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Bernanke Says He Will Investigate

Bernanke Says He Will Investigate


What Goldman and other the other banks have done in Greece is no different from what they have been doing around the world for the past ten years. They facilitate various forms of questionable financial instruments with corrupt partners, and then trade on their detailed knowledge of that misrepresentation, mis-pricing and even outright fraud to reap enormous profits, often at the expense of the productive economy and programs designed to protect legitimate commercial banking activities. This is at the very core of the CDO financial crisis in the States.

Banks should not be able to trade in their own proprietary portfolios on the integrity of financial assets of their own devices. Otherwise, the conflicts of interest are irresistible. This is the very problem that Glass-Steagall was originally enacted in 1933 to prevent.

Only the most conservative and restrained banking system can function in the face of such obvious temptations for self-dealing. And this does not describe the financial system in the US.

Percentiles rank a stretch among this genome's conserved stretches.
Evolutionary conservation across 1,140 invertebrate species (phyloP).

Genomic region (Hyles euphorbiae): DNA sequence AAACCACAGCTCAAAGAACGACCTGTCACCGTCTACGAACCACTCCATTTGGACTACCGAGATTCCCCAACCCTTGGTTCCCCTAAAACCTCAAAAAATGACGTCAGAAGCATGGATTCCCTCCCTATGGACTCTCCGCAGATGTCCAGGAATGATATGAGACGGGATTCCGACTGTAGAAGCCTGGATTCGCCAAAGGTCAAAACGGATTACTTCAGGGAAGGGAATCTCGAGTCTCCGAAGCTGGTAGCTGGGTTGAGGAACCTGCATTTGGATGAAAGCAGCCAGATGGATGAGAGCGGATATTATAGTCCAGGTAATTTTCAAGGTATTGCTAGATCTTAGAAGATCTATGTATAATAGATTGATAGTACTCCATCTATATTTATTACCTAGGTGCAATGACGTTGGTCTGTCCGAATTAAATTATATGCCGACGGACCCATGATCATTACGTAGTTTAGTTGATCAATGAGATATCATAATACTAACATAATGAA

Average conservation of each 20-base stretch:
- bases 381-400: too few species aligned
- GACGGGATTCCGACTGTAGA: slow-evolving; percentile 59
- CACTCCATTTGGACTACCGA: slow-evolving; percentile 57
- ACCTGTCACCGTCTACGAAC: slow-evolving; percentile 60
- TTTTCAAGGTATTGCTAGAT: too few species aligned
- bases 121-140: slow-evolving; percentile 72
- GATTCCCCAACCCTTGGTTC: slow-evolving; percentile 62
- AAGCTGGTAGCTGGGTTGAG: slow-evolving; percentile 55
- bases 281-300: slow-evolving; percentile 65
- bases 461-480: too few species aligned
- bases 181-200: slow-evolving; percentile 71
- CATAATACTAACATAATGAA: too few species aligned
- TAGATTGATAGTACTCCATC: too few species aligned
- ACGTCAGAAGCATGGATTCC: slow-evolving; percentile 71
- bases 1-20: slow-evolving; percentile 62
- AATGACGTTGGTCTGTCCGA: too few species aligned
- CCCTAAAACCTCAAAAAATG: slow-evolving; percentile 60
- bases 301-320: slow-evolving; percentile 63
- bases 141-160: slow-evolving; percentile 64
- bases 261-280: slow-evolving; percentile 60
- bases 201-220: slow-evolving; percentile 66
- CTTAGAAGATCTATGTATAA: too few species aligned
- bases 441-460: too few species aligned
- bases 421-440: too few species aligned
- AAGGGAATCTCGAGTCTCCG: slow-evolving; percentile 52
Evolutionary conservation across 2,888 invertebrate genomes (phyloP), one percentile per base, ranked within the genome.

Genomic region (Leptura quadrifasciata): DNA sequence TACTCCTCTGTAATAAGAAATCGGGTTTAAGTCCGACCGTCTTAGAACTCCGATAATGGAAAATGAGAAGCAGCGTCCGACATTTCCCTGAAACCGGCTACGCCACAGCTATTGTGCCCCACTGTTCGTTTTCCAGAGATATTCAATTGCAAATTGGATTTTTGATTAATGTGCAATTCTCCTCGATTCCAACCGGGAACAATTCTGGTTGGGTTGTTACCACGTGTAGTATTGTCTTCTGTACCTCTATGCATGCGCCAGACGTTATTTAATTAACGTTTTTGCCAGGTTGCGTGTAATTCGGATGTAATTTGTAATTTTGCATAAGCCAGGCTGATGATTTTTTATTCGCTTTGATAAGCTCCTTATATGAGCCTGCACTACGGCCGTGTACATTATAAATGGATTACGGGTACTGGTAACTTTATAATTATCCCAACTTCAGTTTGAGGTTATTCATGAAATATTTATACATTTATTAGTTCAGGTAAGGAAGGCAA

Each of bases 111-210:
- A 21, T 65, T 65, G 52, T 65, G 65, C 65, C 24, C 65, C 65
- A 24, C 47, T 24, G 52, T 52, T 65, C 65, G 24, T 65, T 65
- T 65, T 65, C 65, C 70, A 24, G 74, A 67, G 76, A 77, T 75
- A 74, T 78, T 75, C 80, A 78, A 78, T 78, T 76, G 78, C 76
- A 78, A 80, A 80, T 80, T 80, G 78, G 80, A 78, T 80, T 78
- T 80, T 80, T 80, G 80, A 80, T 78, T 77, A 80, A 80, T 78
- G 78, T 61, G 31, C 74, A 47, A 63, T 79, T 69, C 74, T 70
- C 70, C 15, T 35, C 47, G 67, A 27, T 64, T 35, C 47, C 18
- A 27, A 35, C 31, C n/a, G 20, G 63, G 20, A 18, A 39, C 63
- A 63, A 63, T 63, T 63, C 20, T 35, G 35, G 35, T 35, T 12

Setting up regulatory hurdles, ‘chinese walls,’ and capital requirements to try and stem such obvious temptation to greed is a fool’s errand, but one that the banks encourage, knowing full well they will find ways to circumvent them as fast as they can be created.

The banks must be restrained, the financial system reformed, and the economy brought back into balance, before there can be any sustained recovery.

Bernanke: Looking at Goldman Sachs role in Greece
Thu Feb 25, 2010 10:03am EST

WASHINGTON (Reuters) – The Federal Reserve is examining the role that Wall Street firms including Goldman Sachs (GS.N) played in helping Greece arrange credit default swaps, Fed Chairman Ben Bernanke said on Thursday.

"We are looking into a number of questions related to Goldman Sachs and other companies in their derivatives arrangements with Greece," Bernanke said in response to a question for Senate banking Committee Chairman Chris Dodd.

Bernanke said the Securities and Exchange Commission was also "interested" in the issue and added: "Obviously, using these instruments in a way that potentially destabilizes a company or a country is counterproductive."

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